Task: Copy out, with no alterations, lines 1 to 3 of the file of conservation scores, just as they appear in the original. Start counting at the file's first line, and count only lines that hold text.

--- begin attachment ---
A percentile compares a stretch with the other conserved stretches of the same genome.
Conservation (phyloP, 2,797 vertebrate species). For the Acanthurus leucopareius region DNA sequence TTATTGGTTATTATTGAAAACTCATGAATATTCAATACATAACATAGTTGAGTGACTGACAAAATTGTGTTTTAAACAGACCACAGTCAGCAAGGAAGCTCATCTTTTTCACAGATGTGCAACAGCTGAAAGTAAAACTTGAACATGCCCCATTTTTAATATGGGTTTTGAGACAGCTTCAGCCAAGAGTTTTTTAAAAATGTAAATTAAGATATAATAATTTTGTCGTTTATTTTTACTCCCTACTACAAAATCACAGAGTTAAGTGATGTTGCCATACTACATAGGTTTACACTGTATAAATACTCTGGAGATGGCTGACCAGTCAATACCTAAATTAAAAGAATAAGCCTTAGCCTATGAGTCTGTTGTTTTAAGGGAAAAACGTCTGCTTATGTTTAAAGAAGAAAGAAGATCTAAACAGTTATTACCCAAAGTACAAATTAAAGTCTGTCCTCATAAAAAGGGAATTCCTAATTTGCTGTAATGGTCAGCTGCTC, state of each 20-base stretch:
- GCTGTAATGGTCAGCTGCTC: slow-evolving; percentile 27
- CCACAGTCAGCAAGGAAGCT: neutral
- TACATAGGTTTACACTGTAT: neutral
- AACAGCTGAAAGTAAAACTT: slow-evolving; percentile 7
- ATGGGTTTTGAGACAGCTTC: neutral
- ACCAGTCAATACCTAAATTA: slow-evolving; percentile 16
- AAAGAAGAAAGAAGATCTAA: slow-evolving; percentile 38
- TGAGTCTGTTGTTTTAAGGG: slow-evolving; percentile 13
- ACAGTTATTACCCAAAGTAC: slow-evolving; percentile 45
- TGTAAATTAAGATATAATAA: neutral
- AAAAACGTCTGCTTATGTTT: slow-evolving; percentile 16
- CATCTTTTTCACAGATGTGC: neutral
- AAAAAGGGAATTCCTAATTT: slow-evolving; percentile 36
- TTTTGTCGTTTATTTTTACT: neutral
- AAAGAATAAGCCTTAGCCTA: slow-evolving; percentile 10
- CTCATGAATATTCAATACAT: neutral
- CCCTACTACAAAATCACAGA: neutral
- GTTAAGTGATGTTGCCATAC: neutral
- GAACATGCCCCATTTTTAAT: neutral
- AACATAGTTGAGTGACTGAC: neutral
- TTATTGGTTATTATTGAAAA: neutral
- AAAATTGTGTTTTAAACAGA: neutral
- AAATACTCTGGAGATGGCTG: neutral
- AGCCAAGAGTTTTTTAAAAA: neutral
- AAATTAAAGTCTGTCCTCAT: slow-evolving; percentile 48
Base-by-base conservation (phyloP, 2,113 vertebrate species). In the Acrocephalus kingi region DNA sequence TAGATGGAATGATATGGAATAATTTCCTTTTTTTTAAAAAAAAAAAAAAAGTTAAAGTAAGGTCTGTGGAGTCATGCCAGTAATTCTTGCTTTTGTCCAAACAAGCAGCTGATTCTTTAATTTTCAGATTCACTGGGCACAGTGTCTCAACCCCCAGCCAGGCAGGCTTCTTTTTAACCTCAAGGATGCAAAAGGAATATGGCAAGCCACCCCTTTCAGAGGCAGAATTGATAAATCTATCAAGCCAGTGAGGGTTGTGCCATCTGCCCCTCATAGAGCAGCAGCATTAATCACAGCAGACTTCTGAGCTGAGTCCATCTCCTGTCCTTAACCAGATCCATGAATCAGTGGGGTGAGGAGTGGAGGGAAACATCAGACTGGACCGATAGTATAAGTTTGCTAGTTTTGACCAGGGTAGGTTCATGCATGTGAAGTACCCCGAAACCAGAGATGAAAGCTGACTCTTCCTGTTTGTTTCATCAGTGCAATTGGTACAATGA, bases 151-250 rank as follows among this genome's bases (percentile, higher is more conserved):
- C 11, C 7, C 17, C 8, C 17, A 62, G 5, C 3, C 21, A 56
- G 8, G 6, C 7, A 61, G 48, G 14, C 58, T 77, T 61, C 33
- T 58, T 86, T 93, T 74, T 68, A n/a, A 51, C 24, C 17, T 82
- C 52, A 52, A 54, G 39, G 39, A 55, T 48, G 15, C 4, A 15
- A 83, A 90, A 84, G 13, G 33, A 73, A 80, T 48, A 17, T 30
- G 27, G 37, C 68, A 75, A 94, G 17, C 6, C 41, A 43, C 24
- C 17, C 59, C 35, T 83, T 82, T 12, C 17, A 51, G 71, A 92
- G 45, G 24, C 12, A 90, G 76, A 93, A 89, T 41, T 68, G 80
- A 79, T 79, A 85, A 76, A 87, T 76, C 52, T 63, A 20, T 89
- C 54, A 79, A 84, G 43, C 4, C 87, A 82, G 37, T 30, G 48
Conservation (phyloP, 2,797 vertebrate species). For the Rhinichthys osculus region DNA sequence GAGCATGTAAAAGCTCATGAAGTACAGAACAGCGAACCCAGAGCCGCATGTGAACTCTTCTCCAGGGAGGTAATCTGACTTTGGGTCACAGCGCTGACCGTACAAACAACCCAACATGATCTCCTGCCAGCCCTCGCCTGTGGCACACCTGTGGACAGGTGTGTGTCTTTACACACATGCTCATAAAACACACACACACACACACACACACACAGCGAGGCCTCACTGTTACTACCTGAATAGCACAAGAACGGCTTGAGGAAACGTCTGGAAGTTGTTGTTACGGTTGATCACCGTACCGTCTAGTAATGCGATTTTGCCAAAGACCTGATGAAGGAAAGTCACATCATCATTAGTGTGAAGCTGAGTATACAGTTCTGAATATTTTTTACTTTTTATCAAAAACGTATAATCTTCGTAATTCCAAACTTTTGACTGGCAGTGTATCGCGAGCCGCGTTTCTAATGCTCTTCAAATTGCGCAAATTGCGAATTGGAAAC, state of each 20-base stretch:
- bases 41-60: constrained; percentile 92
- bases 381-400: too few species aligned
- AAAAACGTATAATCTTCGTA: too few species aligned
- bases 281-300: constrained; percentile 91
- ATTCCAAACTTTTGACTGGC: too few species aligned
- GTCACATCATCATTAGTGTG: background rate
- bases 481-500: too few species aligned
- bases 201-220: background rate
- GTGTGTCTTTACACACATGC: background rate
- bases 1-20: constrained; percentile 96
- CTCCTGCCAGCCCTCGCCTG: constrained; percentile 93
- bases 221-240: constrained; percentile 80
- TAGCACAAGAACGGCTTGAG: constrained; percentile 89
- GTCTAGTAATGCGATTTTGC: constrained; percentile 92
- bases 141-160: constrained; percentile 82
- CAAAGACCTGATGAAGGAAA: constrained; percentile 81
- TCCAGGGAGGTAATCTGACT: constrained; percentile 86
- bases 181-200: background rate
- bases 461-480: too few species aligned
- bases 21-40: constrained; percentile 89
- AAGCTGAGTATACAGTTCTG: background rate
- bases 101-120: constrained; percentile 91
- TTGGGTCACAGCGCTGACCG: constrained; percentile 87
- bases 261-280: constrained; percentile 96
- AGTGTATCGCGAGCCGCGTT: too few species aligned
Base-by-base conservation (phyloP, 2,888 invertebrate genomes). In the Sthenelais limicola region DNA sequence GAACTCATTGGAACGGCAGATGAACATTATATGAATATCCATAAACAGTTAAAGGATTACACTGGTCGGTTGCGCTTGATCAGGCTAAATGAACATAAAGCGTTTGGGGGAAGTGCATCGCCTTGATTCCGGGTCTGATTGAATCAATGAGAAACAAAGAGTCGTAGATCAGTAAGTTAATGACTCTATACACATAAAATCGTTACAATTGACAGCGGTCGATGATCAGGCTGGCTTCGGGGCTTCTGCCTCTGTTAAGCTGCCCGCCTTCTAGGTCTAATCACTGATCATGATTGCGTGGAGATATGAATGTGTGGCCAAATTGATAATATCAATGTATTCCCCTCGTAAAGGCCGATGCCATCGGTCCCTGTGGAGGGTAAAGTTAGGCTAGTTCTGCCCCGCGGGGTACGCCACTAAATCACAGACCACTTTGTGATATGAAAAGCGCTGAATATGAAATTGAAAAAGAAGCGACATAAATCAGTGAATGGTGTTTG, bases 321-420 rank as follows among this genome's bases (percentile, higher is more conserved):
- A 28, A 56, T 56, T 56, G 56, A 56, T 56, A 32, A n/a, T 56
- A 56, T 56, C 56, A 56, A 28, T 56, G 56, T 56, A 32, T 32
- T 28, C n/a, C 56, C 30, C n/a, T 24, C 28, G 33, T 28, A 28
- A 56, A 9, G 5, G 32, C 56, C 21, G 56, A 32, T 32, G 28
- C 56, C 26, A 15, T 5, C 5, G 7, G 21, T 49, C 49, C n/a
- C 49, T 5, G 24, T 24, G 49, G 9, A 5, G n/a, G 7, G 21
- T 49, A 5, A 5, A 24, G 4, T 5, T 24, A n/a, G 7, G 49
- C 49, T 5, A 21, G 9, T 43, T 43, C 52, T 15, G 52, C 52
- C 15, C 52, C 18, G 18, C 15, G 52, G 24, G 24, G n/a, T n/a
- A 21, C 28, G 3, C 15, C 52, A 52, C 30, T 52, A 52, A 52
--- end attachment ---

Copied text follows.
A percentile compares a stretch with the other conserved stretches of the same genome.
Conservation (phyloP, 2,797 vertebrate species). For the Acanthurus leucopareius region DNA sequence TTATTGGTTATTATTGAAAACTCATGAATATTCAATACATAACATAGTTGAGTGACTGACAAAATTGTGTTTTAAACAGACCACAGTCAGCAAGGAAGCTCATCTTTTTCACAGATGTGCAACAGCTGAAAGTAAAACTTGAACATGCCCCATTTTTAATATGGGTTTTGAGACAGCTTCAGCCAAGAGTTTTTTAAAAATGTAAATTAAGATATAATAATTTTGTCGTTTATTTTTACTCCCTACTACAAAATCACAGAGTTAAGTGATGTTGCCATACTACATAGGTTTACACTGTATAAATACTCTGGAGATGGCTGACCAGTCAATACCTAAATTAAAAGAATAAGCCTTAGCCTATGAGTCTGTTGTTTTAAGGGAAAAACGTCTGCTTATGTTTAAAGAAGAAAGAAGATCTAAACAGTTATTACCCAAAGTACAAATTAAAGTCTGTCCTCATAAAAAGGGAATTCCTAATTTGCTGTAATGGTCAGCTGCTC, state of each 20-base stretch:
- GCTGTAATGGTCAGCTGCTC: slow-evolving; percentile 27